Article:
Cutting queues hits top of retail agenda

In an effort to reduce the time customers have to wait to pay for goods, retailers are turning to hand-held technology.

There’s a story that does the rounds in retail about a well-known department store, which, during its annual sale, adds to the number of its pay-points with portable tills, often only accepting cash, to cut the queues. So, when a young man with the right ID tags arrived at the start of a sale-day and set up a cash-only till in a busy department, he was greeted with relief by other staff. After a full day’s work, he cashed up, packed away his till and walked out of the store – neither he, nor the cash he’d taken, was ever seen again.

The con worked because the store was desperate to cut queues. Cutting queues, though not in this unconventional way, is one of the issues at the top of the retail agenda. Cut queues and you’ll make customers happier. You’ll also reduce the number who get frustrated and walk out without buying anything.

Richard Hyman, chairman of retail research consultancy Verdict Research, says: “In developed economies, retail is moving from being needs-driven to being wants-driven, and retailers are competing for the consumer’s money with other sectors, particularly leisure. Customer service is something all retailers need to improve if they are to compete effectively – and that includes queuing.”

There are two main solutions to the queue conundrum: one is staff-based (such as Tesco’s ‘One in Front’ policy, where idle tills are opened as soon as there are more than two people in a queue); the other relies on technology. The six-month-old clothing chain Uniqlo is to trial hand-held Electronic Point of Sale (EPOS) terminals, allowing store managers to set up pay-points instantly when existing tills become congested (MW last week).

Simon Thomas, IT director at Fast Retailing UK, which owns Uniqlo, says the pilot will start in June. “If successful, we’ll roll it out to all our stores. The technology has finally matured to the point where it’s affordable and usable. Also, we’re lucky because we’re a new company – we don’t have any legacy computer systems, so we don’t have to change anything we’ve already got.”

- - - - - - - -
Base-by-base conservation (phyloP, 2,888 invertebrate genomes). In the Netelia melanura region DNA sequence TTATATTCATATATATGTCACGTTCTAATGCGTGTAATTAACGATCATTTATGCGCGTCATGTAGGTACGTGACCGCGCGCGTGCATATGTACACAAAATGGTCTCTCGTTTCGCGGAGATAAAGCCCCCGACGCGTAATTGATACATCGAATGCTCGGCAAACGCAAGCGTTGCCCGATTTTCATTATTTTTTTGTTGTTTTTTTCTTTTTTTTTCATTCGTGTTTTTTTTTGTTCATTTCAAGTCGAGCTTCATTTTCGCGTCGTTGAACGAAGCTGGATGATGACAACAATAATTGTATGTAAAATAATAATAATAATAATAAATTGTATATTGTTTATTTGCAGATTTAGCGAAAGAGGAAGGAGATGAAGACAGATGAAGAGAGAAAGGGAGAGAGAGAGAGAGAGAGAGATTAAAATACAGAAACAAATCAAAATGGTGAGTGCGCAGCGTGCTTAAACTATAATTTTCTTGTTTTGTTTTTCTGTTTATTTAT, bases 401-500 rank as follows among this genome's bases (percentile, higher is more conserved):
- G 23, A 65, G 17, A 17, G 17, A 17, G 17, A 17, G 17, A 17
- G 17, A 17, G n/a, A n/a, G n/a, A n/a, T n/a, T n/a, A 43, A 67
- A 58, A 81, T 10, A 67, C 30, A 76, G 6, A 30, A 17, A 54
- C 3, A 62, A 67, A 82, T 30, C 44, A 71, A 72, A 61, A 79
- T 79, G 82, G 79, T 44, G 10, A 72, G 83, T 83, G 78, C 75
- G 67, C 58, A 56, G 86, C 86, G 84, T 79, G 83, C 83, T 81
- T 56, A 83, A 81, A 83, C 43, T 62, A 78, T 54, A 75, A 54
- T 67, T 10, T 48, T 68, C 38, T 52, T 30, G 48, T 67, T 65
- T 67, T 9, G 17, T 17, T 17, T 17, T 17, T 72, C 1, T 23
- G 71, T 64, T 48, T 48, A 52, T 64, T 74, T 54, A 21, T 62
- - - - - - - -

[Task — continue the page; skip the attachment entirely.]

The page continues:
Other retailers have begun to experiment with hand-held systems, although none have gone as far as using them as alternative tills. Shoe store Faith arms its assistants with hand-held devices to enable them to check the availability of stock instantly. Last Christmas, WH Smith introduced “Queue Busters”, a team of staff that used hand-held devices to scan a basket’s contents and print out a ticket with the total cost expressed as a barcode, so when the shopper reached the till, only one barcode had to be read. A fast-food chain has been looking at taking orders and payment from customers in the queue, so the food is ready when they get to the till point. And, of course, everyone has been trying to sell online – with little real success so far.

Top Shop asked specialist retail architecture and design company Carte Blanche to investigate hand-held systems during the redesign of the retailer’s 80,000 sq ft flagship outlet at Oxford Circus.

Su Davies, a partner at Carte Blanche, says: “Top Shop wanted to allow customers to approach staff and pay for things, but the technology wasn’t really there at the time and there were operational concerns, such as security.”

Some supermarkets have introduced self-scanning, where the shoppers use a hand-held terminal to scan barcodes as they do their shopping. These, however, have yet to take off, due mainly to consumer reluctance it seems. Although there are other issues, including whether consumers can be trusted to scan everything.

But self-scanning still requires till points. With hand-held EPOS systems, it is possible to cut the number of fixed tills – or even do away with them altogether – conjuring up new vistas for store design.

As Davies says: “A future without enormous ugly cash-and-wrap desks? Hallelujah! You could give over large areas of expensive floorspace to more merchandise or better customer service.”

It’s not just a revolution for traditional bricks-and-mortar based retailers, however. Thyron is a company that makes a range of hand-held devices for retailers and chief executive Peter Gee says many of his clients are street traders or mobile services – carpet cleaners, for example – which visit their customers in their homes or offices. “We’ve found our early adopters have been plumbers and the like. More and more transactions done in the home are for more than the amount of cash people have in their wallets, so it makes sense for them to use mobile terminals,” he says.

The real Holy Grail for retailers, however, is automated scanning, where a trolley’s contents are totted up by the till without taking them out. This would require all items to have radio tags on them, which most experts say is many years off – good news for employees, as radio tagging would provide retailers with the opportunity to slash staff numbers. A report by the German-based research company Eurohandels Institut suggested retailers across Europe could save e20bn (£12.25bn) a year in staff costs – but 400 billion tags would be needed at a minimum cost of 25c (15p) each.

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